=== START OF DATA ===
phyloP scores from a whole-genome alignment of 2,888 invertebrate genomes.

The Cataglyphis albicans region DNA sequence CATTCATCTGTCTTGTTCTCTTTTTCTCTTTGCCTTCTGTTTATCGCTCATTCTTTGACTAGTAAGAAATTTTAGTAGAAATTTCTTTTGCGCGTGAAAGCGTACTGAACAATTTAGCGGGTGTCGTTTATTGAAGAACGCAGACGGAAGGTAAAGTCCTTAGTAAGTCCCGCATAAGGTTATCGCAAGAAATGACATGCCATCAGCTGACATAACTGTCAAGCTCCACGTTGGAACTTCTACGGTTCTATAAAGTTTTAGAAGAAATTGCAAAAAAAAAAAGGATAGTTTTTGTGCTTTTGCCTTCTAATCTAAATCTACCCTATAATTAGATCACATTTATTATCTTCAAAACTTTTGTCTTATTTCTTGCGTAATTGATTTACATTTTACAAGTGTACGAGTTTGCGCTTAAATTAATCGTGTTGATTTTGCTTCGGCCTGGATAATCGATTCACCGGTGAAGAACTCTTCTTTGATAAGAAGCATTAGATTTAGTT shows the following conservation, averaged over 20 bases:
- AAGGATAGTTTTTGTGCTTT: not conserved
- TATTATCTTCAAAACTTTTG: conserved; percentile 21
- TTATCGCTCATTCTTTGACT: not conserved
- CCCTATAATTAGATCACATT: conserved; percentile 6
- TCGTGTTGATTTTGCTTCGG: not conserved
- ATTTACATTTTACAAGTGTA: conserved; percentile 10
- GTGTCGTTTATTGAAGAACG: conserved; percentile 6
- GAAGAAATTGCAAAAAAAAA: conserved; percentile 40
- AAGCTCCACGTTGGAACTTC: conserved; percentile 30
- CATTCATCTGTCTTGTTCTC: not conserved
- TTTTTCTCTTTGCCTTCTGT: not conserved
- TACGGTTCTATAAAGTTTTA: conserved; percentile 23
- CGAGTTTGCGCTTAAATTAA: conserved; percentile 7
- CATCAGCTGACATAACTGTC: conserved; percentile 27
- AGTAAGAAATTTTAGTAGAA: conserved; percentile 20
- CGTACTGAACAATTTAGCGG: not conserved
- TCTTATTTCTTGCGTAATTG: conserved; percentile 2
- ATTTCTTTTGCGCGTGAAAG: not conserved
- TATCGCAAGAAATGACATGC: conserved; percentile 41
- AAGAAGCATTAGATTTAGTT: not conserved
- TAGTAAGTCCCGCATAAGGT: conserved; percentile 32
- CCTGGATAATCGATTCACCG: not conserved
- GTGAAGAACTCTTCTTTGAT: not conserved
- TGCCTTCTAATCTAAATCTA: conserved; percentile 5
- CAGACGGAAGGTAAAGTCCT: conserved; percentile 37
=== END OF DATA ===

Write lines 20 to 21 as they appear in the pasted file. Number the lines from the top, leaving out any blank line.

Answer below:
- ATTTCTTTTGCGCGTGAAAG: not conserved
- TATCGCAAGAAATGACATGC: conserved; percentile 41